As this seemingly endless election season rattles on toward the day when we can finally, mercifully, cast our votes, many Americans, myself very much included, have developed an ever-deepening fatigue from listening to the constant barrage of finger-pointing, backbiting, and record-questioning. It’s the pits, isn’t it? Taking the high ground and basing things solely on the issues at hand have, for awhile now, taken a backseat to continually driving a wedge between the Left and the Right, two groups who don’t need more reasons to disagree. I’ve recently realized this comes from a very troubling trend in American politics in the last decade or so, and that is to not simply disagree with the opposing side, but to breed vitriol and hate toward them. It’s the same blind despising that sports fans have for their team’s rivals.
Sports, the liking of which is something Democrats and Republicans can usually agree on, have long perpetuated this feeling of “Us vs. Them” which extends to fans. There was a time when “sportsmanship” meant how gracious you were about losing OR winning. When you were a kid in gym class, remember being forced to shake everybody’s hand after the game of dodgeball, regardless of which team they were on? You didn’t want to shake the hand of the guy who blatantly threw the ball at your face, even though you were clearly wearing glasses. What a dick, right? Maybe, but you still shook his hand to say “We were opponents, but we’re okay now.” Now, it’s a case of people immediately hating simply because the team is not the one they like.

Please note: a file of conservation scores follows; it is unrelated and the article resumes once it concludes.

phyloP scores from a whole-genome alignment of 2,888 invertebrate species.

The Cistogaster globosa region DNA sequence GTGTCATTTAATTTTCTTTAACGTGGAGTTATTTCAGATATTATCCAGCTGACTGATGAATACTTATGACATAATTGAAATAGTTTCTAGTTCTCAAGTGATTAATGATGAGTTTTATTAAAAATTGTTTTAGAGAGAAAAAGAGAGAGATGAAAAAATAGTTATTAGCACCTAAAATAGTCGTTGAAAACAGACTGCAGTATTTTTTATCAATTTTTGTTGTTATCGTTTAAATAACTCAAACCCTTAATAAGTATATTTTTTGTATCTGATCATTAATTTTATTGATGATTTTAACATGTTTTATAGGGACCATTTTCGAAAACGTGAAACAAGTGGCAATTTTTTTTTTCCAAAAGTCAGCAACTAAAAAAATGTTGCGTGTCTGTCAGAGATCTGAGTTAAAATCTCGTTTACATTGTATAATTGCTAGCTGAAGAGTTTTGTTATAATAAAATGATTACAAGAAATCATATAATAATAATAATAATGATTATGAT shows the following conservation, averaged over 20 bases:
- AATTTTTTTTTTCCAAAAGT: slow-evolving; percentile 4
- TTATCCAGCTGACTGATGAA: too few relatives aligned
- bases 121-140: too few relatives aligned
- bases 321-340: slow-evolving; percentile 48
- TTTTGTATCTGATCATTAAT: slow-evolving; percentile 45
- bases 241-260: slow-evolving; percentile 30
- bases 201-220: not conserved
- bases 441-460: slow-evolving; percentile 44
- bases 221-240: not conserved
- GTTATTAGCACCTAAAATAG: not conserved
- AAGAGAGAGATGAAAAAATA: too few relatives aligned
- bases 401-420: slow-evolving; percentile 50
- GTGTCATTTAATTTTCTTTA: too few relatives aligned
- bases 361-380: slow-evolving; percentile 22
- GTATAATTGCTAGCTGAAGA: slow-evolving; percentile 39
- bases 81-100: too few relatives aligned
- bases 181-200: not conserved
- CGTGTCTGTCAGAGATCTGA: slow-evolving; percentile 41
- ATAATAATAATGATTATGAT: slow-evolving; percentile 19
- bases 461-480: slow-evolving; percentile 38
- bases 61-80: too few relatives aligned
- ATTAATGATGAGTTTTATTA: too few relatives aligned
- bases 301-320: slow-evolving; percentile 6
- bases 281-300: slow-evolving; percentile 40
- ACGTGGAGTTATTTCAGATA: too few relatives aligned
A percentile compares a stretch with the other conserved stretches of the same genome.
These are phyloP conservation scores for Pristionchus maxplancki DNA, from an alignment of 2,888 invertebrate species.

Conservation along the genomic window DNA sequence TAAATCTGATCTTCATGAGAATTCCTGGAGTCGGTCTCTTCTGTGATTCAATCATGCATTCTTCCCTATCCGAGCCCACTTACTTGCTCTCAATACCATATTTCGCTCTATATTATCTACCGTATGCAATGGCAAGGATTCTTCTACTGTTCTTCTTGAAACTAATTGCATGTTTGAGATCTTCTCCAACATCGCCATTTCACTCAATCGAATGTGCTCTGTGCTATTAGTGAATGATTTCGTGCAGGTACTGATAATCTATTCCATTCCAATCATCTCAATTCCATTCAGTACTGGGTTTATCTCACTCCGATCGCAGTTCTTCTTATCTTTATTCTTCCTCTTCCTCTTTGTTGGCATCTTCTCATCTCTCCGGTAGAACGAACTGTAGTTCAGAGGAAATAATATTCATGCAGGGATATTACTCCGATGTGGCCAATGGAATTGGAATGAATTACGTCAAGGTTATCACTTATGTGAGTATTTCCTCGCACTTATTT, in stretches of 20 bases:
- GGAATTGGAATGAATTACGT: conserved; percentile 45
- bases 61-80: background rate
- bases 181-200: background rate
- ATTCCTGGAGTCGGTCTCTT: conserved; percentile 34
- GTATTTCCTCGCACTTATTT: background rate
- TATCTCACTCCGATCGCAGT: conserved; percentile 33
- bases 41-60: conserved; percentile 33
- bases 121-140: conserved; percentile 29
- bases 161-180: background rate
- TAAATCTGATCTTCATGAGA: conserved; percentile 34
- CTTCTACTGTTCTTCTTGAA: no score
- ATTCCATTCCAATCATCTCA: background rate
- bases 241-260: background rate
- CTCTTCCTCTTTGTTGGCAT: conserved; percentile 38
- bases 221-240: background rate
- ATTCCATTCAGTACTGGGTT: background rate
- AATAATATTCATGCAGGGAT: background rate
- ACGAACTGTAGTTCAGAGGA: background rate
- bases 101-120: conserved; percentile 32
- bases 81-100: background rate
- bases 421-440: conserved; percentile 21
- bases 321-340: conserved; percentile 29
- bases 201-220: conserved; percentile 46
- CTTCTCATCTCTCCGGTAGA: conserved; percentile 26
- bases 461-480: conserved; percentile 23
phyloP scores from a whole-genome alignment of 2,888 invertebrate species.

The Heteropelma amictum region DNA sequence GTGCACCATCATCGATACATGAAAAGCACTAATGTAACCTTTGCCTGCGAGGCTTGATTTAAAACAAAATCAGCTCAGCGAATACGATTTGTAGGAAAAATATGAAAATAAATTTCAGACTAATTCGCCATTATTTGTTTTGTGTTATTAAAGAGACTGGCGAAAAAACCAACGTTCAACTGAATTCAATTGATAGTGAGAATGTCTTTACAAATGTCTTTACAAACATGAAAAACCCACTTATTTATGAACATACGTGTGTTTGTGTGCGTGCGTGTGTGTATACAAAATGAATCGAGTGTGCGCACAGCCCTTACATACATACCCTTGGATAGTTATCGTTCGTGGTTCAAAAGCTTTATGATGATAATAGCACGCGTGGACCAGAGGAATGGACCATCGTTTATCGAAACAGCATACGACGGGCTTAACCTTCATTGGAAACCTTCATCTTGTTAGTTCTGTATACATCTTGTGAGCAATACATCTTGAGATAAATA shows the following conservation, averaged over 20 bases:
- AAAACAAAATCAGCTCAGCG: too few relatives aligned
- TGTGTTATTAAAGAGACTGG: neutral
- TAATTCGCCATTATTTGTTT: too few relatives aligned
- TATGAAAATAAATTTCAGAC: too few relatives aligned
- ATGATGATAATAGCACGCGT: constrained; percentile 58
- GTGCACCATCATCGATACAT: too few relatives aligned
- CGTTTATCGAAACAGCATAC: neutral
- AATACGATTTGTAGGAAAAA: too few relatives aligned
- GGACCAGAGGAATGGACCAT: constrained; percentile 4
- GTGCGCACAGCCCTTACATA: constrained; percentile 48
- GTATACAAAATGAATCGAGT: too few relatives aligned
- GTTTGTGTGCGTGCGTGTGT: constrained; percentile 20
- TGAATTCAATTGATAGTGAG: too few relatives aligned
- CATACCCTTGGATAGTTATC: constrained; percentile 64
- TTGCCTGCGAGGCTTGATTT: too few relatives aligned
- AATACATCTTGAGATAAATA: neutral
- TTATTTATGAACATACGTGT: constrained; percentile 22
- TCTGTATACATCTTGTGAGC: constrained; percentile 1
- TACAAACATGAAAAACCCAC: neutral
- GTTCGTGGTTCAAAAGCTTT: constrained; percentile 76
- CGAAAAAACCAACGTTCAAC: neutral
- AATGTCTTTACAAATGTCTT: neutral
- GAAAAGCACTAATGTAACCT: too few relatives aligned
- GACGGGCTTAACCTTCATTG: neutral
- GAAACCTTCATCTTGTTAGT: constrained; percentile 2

And this hatred of “The Other Guy” has gotten exceedingly troubling and, at times, violent of late. I’m sure we all remember the poor San Francisco Giants fan who was beaten to the point of becoming comatose by two Los Angeles Dodgers fans simply for having the audacity to be in LA and want to see his team play a game. That’s ridiculous, horrifying, and incredibly sad. I’m certainly not innocent of being a partial sports fan. I’m a Denver Broncos fan and was taught since I was born to hate the Oakland Raiders. I do hate them. I don’t even know why. They’re probably just as shitty as anybody on the Broncos, but because they wear black and silver instead of orange and blue, they’re the enemy.
It’s this kind of attitude that has climbed the fence from sporting events to politics, only with much more dangerous and lasting effects. The issues at hand seem secondary to it being, literally, Red vs. Blue. This is not across the board, of course; there are plenty of people who are actually following the issues and making educated opinions on which candidate or referendum will be getting their vote, but I fear too many people have become apathetic about the actual politics of politics and instead pay attention to the bile-throwing happening on cable news channels. Political punditry is ruining our country, I’m convinced. They’re more concerned with getting and maintaining viewers than they are with portraying events accurately. And, unfortunately, actual politicians have taken note and are taking to getting people to vote for them by hating the other side.
But this isn’t a football game. When the Giants won the Super Bowl, Patriots fans were upset, and might still be upset, but a new season is right around the corner. And it’s still just a football game; whoever’s elected president is going to be the leader of the country for four years, and how can they go about doing that when they’ve spent an entire election year alienating the half of the country that didn’t vote for them? Back in the early days of the United States, whichever candidate lost became vice president. Obviously, this didn’t last very long, but can you imagine if anything similar to that happened now? “Us vs. Them” didn’t work then and is not going to work now. Politics are not sports, and there’s a lot more at stake than a ring and a trophy.